Posted in Books, International Relations, War Tagged with:

Buy this TV now, or some books – thanks!

Amazing TV. I only give it 4 stars because they didn’t mention the importance of securing it to the wall. My dog was running through the house and bumped the stand causing the device to fall over. Luckily the dog

Posted in Books, Monetization, Pets, TV Tagged with:

the latest dream of reason

Without examining alternative views of the technical questions, which I believe will all eventually resolve to problems of the will, or to philosophical problems, or as Hegel put it rather pictorially, to fallacies of the brain as bone, we can note that the presumption of an artificially super-intelligent (an)nihilism, or of produced objective yet absolutely negative being, is nothing other than the projection of the scientist’s own self-nullity, or the inability of reason, as Hume patiently explained to us, if ever to be ignored by the most of us, to discover a reason for its own existence.

Posted in Anismism, Books, Internet, notes, Philosophy, Technology Tagged with: , , , , , ,

man-killers

As for our Achilles-Nemesis, what reason is there to believe, along with apparently the professor, that it is our decision alone, or within anyone’s ability, to define the fight in some essentially different way, and still to fight at all?

Posted in Art, Books, Featured, Movies, notes, Political Philosophy, The Exception, War Tagged with: , , , ,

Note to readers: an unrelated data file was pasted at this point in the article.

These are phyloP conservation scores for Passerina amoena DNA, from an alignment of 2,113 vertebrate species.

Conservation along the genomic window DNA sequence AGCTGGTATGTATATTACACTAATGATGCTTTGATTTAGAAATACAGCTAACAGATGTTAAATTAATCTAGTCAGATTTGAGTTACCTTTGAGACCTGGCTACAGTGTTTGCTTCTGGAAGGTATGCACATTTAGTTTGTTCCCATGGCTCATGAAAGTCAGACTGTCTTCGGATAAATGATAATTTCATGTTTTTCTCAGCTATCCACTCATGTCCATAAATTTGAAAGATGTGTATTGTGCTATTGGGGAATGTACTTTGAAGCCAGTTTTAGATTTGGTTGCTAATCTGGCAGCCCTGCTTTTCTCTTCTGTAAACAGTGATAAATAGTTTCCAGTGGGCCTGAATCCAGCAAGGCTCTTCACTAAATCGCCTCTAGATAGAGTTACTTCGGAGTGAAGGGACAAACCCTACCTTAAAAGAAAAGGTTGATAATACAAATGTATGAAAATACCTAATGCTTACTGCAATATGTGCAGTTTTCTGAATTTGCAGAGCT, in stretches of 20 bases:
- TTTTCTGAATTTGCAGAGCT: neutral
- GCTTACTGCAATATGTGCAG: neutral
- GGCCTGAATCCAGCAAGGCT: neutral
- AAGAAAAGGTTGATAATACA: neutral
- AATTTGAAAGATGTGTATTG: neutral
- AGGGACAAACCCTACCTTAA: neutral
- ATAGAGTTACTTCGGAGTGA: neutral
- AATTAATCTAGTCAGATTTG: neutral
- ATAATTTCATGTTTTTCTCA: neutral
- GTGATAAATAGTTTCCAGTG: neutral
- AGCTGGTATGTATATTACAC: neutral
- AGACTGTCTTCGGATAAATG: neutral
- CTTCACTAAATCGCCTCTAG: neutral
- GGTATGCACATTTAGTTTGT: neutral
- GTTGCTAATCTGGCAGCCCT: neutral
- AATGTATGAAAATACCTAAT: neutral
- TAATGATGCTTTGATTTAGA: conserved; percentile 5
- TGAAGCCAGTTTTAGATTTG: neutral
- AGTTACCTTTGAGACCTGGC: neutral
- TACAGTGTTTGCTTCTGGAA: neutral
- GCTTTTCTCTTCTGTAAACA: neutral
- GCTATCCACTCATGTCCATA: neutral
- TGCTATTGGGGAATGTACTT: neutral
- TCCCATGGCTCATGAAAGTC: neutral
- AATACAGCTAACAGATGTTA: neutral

From the Featured Archives

Noted & Quoted

TV pundits and op-ed writers of every major newspaper epitomize how the Democratic establishment has already reached a consensus: the 2020 nominee must be a centrist, a Joe Biden, Cory Booker or Kamala Harris–type, preferably. They say that Joe Biden should "run because [his] populist image fits the Democrats’ most successful political strategy of the past generation" (David Leonhardt, New York Times), and though Biden "would be far from an ideal president," he "looks most like the person who could beat Trump" (David Ignatius, Washington Post). Likewise, the same elite pundit class is working overtime to torpedo left-Democratic candidates like Sanders.

For someone who was not acquainted with Piketty's paper, the argument for a centrist Democrat might sound compelling. If the country has tilted to the right, should we elect a candidate closer to the middle than the fringe? If the electorate resembles a left-to-right line, and each voter has a bracketed range of acceptability in which they vote, this would make perfect sense. The only problem is that it doesn't work like that, as Piketty shows.